I’ve been speaking at events for a long time, in fact I can’t believe how long, after fifteen years now I’m classed as an industry veteran! (I’m not sure whether to be happy or sad about that one!). It’s been great to be in this position as I’ve seen the industry develop both technically and in terms of design. I’m happy to say that I’m beginning to notice a change. We are now entering a new age where technique is gradually becoming less prevalent – aesthetics and messaging are being rediscovered as the most important aspect of our work as designers. My friend, Birgitta Hosea (now a Doctor of animation!) has coined a new term to mark this era, “the post-digital aesthetic age”.
During most of my career as a motion graphic designer I’ve witnessed so many projects that are led by technique or by the latest “how cool is that” type-of-effect. “How did they do that?” is all fine and dandy for your average man in the street, or for those concerned with visual effects or the more technical aspects of production. But for artists, designers, philosophers thinkers and appreciators of fine art it and design, I’m afraid it just doesn’t cut it every time. We like substance as well as style. Why did they do that is just as important as how, please don’t let us forget the saying “just because you can, doesn’t mean you should!”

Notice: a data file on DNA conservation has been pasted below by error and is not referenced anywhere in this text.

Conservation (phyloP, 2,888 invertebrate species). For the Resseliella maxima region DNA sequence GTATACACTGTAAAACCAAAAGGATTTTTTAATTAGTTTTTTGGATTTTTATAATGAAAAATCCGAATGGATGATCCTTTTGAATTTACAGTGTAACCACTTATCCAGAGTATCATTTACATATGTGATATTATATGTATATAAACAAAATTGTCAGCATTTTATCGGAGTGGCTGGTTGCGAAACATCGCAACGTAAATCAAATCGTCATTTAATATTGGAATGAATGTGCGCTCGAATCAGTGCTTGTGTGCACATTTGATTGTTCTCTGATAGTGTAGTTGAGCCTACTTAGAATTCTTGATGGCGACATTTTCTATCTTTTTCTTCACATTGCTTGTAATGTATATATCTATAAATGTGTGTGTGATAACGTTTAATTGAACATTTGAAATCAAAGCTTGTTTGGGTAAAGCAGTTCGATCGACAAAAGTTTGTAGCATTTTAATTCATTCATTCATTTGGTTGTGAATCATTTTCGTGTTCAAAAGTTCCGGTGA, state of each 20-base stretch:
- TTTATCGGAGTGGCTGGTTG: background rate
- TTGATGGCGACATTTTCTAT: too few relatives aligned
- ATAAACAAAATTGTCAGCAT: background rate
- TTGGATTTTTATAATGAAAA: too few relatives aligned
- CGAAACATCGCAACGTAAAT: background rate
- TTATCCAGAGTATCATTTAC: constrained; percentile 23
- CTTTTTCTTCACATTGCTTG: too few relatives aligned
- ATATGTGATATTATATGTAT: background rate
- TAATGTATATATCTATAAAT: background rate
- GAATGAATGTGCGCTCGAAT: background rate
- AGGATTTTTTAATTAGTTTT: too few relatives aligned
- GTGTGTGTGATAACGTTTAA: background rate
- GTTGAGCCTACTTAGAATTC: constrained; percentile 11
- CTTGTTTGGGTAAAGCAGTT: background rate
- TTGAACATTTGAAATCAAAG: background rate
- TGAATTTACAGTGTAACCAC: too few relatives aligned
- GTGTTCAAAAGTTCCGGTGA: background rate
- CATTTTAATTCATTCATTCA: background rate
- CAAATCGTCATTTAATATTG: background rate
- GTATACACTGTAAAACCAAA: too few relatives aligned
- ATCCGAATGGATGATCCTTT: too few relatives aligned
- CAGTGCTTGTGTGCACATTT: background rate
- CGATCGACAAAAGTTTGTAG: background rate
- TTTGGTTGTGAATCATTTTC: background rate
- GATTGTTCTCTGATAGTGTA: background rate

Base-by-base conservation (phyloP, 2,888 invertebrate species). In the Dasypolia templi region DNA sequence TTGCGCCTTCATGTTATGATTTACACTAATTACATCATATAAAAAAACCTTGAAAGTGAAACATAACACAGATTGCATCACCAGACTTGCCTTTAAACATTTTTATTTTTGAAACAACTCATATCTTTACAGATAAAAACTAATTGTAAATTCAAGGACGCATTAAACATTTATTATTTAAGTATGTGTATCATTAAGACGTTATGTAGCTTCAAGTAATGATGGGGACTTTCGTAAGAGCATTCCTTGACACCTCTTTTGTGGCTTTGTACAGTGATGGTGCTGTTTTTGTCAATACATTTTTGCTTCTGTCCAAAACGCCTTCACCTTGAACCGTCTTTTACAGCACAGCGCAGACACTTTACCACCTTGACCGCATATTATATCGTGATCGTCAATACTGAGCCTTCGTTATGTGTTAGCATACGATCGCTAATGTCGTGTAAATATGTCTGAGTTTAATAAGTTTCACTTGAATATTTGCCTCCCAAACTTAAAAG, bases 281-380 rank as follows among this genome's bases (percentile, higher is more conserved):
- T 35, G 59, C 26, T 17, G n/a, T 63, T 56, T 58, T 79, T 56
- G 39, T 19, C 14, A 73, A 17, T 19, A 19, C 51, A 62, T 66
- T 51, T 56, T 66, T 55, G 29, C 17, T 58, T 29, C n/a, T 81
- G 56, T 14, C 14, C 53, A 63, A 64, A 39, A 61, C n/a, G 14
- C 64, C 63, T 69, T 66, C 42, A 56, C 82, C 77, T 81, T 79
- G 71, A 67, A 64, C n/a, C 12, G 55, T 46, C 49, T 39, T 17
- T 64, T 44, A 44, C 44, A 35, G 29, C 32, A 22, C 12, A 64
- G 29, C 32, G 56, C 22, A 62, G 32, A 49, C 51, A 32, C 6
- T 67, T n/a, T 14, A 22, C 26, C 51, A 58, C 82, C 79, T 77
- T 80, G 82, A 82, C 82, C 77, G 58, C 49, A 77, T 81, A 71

I’m going to be teaching on the Graphic Design and Illustration courses at Brighton University this year and am so excited to be going back into an academic environment. Of course I’ll be teaching digital software techniques, I’m there to provide guidance to the students from the perspective of a motion graphic designer. But I’m also looking forward to emphasising to them the importance of the core design skills they’ll need to set themselves apart as artists and communicators. I’d love to hear the views of others on this subject. How do you ensure that the technical aspects of your work as a designer/ illustrator/ artist don’t dictate the content or quality of your work? Answers on a well thought out and constructed postcard please! 🙂